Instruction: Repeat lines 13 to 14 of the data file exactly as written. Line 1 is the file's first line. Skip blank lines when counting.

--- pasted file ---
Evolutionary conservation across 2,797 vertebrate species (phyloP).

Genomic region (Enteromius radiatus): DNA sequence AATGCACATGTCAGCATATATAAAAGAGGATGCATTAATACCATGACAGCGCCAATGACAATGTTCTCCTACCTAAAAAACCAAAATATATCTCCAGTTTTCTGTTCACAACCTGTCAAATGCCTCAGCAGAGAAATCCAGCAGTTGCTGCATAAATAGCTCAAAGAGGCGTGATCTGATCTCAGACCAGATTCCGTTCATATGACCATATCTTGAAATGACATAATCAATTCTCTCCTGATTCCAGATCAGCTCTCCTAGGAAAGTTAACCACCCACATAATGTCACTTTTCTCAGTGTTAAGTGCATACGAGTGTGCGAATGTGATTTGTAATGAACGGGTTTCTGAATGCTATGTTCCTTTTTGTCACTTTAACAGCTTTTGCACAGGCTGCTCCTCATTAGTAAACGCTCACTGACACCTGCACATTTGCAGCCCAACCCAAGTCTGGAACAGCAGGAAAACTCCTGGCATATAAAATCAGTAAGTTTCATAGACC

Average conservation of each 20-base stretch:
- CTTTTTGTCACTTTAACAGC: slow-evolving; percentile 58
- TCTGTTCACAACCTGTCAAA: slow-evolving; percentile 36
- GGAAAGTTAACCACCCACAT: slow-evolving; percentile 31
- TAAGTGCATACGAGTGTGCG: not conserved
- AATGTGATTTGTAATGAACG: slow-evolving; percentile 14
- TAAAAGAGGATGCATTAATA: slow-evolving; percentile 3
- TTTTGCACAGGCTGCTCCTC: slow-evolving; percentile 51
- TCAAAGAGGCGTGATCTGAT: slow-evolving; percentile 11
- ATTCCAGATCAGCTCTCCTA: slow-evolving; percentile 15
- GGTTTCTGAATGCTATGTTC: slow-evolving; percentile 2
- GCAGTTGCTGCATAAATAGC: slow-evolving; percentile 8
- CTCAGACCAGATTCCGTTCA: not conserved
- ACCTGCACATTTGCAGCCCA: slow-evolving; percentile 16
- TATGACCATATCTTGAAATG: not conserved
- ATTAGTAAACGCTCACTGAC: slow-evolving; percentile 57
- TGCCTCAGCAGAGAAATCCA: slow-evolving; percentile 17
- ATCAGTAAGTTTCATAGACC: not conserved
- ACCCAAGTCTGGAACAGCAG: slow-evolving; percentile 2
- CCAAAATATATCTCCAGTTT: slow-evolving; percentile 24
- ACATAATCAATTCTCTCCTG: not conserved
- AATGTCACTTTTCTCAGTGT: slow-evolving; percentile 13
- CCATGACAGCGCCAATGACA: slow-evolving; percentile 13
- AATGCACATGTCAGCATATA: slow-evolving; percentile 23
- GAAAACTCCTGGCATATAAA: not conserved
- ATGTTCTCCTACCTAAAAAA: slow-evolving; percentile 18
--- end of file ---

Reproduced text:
- GGTTTCTGAATGCTATGTTC: slow-evolving; percentile 2
- GCAGTTGCTGCATAAATAGC: slow-evolving; percentile 8